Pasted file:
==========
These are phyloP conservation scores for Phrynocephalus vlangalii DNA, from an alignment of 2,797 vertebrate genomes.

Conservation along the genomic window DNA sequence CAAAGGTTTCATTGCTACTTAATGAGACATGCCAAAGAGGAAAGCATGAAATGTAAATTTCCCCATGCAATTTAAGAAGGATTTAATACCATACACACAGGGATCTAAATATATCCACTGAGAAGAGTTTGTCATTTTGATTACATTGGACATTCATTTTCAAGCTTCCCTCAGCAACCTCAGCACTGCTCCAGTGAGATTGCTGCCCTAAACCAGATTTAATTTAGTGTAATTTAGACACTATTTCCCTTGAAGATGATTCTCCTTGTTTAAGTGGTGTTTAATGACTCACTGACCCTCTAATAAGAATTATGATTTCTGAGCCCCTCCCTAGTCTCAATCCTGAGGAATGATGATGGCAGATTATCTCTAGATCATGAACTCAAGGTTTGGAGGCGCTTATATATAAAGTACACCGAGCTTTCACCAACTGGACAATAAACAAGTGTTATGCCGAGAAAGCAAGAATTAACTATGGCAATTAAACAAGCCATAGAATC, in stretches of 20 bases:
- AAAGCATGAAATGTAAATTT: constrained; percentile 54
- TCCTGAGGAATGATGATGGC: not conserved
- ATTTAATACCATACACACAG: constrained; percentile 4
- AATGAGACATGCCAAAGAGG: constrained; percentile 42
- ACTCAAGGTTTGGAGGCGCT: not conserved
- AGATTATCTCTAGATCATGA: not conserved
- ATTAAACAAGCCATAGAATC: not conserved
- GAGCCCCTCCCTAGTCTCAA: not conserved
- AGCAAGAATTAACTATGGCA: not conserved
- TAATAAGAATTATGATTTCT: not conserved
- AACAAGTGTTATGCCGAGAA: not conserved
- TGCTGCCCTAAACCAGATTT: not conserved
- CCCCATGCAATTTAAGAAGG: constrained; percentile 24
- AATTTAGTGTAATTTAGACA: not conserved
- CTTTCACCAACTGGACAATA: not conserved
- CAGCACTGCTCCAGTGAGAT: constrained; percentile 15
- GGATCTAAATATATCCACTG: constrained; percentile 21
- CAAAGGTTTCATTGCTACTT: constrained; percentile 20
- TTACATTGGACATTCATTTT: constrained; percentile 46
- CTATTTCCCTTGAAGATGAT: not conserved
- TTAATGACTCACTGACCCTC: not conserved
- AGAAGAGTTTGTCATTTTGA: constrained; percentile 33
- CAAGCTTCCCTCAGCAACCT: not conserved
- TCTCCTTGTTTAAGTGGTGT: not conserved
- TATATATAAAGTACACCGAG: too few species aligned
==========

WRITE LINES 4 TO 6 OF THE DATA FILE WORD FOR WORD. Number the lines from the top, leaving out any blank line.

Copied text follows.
- TCCTGAGGAATGATGATGGC: not conserved
- ATTTAATACCATACACACAG: constrained; percentile 4
- AATGAGACATGCCAAAGAGG: constrained; percentile 42